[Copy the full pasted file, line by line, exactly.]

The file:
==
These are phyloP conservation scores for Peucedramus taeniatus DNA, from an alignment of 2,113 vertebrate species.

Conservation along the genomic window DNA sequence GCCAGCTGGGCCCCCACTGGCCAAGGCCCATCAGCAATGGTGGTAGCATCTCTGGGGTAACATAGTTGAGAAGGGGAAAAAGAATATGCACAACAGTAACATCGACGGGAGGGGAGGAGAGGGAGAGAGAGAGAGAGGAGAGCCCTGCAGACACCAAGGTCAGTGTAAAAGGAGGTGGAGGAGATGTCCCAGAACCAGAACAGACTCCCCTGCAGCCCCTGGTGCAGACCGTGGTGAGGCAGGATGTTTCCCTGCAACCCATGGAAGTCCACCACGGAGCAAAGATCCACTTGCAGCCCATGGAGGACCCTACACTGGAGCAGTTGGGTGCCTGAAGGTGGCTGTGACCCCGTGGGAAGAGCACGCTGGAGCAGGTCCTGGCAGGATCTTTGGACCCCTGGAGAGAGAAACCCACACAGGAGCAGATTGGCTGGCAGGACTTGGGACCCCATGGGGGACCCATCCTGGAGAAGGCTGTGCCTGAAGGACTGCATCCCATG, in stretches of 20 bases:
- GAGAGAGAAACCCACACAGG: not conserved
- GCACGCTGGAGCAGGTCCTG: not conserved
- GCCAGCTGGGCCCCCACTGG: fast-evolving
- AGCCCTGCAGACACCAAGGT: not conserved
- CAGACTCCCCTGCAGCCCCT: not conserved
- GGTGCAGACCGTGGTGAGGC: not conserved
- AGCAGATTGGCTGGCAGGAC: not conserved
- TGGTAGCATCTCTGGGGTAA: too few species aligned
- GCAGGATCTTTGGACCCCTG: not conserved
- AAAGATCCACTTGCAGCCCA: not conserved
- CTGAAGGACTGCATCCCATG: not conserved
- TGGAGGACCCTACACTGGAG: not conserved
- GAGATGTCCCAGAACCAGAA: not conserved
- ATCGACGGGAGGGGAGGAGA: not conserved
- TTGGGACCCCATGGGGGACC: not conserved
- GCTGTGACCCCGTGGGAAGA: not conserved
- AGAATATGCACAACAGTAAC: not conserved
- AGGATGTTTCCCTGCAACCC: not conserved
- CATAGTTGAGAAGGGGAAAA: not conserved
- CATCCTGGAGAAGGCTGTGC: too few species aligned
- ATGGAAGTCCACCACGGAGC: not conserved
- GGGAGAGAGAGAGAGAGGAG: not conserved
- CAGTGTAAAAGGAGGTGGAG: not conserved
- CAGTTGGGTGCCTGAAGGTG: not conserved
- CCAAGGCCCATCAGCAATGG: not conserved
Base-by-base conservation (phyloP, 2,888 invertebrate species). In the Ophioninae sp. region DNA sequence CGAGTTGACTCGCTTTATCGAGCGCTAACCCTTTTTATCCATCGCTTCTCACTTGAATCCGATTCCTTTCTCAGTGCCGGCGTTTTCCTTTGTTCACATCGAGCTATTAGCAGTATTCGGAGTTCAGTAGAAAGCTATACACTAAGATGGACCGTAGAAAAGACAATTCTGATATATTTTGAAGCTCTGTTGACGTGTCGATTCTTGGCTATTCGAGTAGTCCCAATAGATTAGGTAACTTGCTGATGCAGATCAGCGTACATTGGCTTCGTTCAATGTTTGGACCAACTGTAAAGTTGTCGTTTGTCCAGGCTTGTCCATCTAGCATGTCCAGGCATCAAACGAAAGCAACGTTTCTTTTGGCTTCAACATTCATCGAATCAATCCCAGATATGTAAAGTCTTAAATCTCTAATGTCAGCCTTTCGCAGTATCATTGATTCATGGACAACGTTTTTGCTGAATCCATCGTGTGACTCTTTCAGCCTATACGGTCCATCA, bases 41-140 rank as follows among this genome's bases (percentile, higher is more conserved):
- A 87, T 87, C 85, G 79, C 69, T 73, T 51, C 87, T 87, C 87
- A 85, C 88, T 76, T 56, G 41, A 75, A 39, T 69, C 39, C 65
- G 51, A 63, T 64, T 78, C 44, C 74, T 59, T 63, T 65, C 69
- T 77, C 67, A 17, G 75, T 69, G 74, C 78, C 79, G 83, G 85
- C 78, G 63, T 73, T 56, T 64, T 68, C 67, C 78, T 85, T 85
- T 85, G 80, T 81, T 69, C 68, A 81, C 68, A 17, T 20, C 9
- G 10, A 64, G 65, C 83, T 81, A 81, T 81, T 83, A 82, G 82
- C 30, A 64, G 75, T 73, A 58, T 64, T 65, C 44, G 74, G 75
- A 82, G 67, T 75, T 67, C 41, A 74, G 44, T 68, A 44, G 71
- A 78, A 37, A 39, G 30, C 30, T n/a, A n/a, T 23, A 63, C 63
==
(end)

These are phyloP conservation scores for Peucedramus taeniatus DNA, from an alignment of 2,113 vertebrate species.

Conservation along the genomic window DNA sequence GCCAGCTGGGCCCCCACTGGCCAAGGCCCATCAGCAATGGTGGTAGCATCTCTGGGGTAACATAGTTGAGAAGGGGAAAAAGAATATGCACAACAGTAACATCGACGGGAGGGGAGGAGAGGGAGAGAGAGAGAGAGGAGAGCCCTGCAGACACCAAGGTCAGTGTAAAAGGAGGTGGAGGAGATGTCCCAGAACCAGAACAGACTCCCCTGCAGCCCCTGGTGCAGACCGTGGTGAGGCAGGATGTTTCCCTGCAACCCATGGAAGTCCACCACGGAGCAAAGATCCACTTGCAGCCCATGGAGGACCCTACACTGGAGCAGTTGGGTGCCTGAAGGTGGCTGTGACCCCGTGGGAAGAGCACGCTGGAGCAGGTCCTGGCAGGATCTTTGGACCCCTGGAGAGAGAAACCCACACAGGAGCAGATTGGCTGGCAGGACTTGGGACCCCATGGGGGACCCATCCTGGAGAAGGCTGTGCCTGAAGGACTGCATCCCATG, in stretches of 20 bases:
- GAGAGAGAAACCCACACAGG: not conserved
- GCACGCTGGAGCAGGTCCTG: not conserved
- GCCAGCTGGGCCCCCACTGG: fast-evolving
- AGCCCTGCAGACACCAAGGT: not conserved
- CAGACTCCCCTGCAGCCCCT: not conserved
- GGTGCAGACCGTGGTGAGGC: not conserved
- AGCAGATTGGCTGGCAGGAC: not conserved
- TGGTAGCATCTCTGGGGTAA: too few species aligned
- GCAGGATCTTTGGACCCCTG: not conserved
- AAAGATCCACTTGCAGCCCA: not conserved
- CTGAAGGACTGCATCCCATG: not conserved
- TGGAGGACCCTACACTGGAG: not conserved
- GAGATGTCCCAGAACCAGAA: not conserved
- ATCGACGGGAGGGGAGGAGA: not conserved
- TTGGGACCCCATGGGGGACC: not conserved
- GCTGTGACCCCGTGGGAAGA: not conserved
- AGAATATGCACAACAGTAAC: not conserved
- AGGATGTTTCCCTGCAACCC: not conserved
- CATAGTTGAGAAGGGGAAAA: not conserved
- CATCCTGGAGAAGGCTGTGC: too few species aligned
- ATGGAAGTCCACCACGGAGC: not conserved
- GGGAGAGAGAGAGAGAGGAG: not conserved
- CAGTGTAAAAGGAGGTGGAG: not conserved
- CAGTTGGGTGCCTGAAGGTG: not conserved
- CCAAGGCCCATCAGCAATGG: not conserved
Base-by-base conservation (phyloP, 2,888 invertebrate species). In the Ophioninae sp. region DNA sequence CGAGTTGACTCGCTTTATCGAGCGCTAACCCTTTTTATCCATCGCTTCTCACTTGAATCCGATTCCTTTCTCAGTGCCGGCGTTTTCCTTTGTTCACATCGAGCTATTAGCAGTATTCGGAGTTCAGTAGAAAGCTATACACTAAGATGGACCGTAGAAAAGACAATTCTGATATATTTTGAAGCTCTGTTGACGTGTCGATTCTTGGCTATTCGAGTAGTCCCAATAGATTAGGTAACTTGCTGATGCAGATCAGCGTACATTGGCTTCGTTCAATGTTTGGACCAACTGTAAAGTTGTCGTTTGTCCAGGCTTGTCCATCTAGCATGTCCAGGCATCAAACGAAAGCAACGTTTCTTTTGGCTTCAACATTCATCGAATCAATCCCAGATATGTAAAGTCTTAAATCTCTAATGTCAGCCTTTCGCAGTATCATTGATTCATGGACAACGTTTTTGCTGAATCCATCGTGTGACTCTTTCAGCCTATACGGTCCATCA, bases 41-140 rank as follows among this genome's bases (percentile, higher is more conserved):
- A 87, T 87, C 85, G 79, C 69, T 73, T 51, C 87, T 87, C 87
- A 85, C 88, T 76, T 56, G 41, A 75, A 39, T 69, C 39, C 65
- G 51, A 63, T 64, T 78, C 44, C 74, T 59, T 63, T 65, C 69
- T 77, C 67, A 17, G 75, T 69, G 74, C 78, C 79, G 83, G 85
- C 78, G 63, T 73, T 56, T 64, T 68, C 67, C 78, T 85, T 85
- T 85, G 80, T 81, T 69, C 68, A 81, C 68, A 17, T 20, C 9
- G 10, A 64, G 65, C 83, T 81, A 81, T 81, T 83, A 82, G 82
- C 30, A 64, G 75, T 73, A 58, T 64, T 65, C 44, G 74, G 75
- A 82, G 67, T 75, T 67, C 41, A 74, G 44, T 68, A 44, G 71
- A 78, A 37, A 39, G 30, C 30, T n/a, A n/a, T 23, A 63, C 63